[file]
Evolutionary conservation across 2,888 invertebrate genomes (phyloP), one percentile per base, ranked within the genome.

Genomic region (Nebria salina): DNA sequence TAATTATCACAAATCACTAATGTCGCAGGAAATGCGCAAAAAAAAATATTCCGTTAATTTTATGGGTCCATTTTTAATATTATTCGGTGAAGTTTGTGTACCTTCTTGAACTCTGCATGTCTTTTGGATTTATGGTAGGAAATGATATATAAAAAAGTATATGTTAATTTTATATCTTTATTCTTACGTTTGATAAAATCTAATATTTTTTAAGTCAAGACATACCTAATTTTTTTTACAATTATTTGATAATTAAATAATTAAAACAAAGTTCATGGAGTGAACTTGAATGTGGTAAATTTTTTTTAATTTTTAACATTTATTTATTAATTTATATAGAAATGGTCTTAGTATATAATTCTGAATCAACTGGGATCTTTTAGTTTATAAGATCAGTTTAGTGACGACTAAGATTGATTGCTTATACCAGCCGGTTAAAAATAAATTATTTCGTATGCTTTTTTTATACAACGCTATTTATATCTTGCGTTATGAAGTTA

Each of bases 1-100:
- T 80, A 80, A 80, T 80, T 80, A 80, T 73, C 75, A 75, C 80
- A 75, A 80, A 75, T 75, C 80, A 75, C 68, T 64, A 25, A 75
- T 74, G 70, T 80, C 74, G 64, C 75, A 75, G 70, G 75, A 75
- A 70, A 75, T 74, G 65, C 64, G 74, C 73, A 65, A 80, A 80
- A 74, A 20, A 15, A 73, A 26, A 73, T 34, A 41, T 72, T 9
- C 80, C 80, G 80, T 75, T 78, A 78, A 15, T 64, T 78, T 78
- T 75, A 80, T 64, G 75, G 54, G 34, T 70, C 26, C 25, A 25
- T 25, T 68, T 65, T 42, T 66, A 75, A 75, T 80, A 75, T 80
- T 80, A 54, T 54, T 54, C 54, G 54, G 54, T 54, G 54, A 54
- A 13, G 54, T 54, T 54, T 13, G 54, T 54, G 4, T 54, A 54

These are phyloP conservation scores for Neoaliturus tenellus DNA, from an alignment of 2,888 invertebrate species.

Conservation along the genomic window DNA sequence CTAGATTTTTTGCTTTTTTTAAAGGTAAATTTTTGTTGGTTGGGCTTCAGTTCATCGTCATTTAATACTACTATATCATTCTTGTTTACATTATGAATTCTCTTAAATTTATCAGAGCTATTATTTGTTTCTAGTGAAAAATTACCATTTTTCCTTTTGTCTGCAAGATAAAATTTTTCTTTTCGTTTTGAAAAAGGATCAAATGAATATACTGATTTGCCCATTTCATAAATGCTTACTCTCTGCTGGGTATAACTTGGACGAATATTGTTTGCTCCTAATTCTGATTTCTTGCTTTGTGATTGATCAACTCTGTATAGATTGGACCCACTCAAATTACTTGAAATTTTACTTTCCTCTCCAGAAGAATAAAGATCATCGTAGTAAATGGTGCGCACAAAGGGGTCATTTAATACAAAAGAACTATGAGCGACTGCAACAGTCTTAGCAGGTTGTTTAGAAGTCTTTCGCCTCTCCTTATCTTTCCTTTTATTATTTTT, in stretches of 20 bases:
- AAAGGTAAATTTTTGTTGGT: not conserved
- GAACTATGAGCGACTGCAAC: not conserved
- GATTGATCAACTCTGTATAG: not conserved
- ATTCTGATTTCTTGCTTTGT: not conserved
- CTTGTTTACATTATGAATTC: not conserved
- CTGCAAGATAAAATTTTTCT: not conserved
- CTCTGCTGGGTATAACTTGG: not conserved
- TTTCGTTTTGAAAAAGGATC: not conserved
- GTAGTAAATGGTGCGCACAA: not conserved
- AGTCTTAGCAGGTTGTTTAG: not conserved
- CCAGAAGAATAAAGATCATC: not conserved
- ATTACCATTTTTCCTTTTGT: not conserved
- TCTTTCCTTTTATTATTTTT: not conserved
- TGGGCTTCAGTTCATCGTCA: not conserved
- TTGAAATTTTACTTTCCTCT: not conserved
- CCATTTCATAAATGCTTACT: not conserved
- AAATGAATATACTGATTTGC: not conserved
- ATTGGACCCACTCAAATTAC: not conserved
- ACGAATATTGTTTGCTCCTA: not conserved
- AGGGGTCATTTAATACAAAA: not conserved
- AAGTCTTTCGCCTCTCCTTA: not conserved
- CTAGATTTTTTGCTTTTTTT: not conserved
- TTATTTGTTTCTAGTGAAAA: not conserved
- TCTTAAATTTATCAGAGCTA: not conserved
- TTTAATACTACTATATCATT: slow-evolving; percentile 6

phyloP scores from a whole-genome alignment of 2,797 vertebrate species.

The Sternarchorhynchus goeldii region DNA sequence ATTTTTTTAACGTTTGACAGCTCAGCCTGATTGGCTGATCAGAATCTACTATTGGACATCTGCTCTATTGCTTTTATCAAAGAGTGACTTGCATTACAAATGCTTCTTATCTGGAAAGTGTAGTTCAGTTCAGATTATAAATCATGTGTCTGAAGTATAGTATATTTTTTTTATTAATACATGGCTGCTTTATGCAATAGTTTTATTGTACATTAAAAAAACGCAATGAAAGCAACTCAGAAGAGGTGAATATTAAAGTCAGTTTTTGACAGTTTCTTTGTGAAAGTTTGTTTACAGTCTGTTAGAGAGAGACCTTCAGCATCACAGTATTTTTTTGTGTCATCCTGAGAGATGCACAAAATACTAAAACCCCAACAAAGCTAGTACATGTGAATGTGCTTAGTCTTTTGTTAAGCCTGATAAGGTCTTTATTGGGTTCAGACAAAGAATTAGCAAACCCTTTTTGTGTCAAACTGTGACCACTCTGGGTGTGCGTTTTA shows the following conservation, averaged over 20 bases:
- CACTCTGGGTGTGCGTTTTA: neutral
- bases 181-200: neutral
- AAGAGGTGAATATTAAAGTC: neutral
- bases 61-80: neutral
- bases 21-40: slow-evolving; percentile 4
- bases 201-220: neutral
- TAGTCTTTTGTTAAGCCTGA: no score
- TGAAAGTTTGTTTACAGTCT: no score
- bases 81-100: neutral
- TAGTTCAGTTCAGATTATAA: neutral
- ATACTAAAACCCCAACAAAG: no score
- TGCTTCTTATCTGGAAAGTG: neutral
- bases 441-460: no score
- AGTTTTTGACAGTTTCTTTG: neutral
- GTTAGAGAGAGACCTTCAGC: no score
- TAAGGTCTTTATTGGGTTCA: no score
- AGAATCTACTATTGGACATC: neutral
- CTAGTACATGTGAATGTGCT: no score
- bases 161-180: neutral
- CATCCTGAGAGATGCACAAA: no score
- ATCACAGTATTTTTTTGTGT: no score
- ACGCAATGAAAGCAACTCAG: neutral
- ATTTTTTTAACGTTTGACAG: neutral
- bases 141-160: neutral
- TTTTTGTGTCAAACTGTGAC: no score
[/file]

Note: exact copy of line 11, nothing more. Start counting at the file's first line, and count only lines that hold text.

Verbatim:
- T 25, T 68, T 65, T 42, T 66, A 75, A 75, T 80, A 75, T 80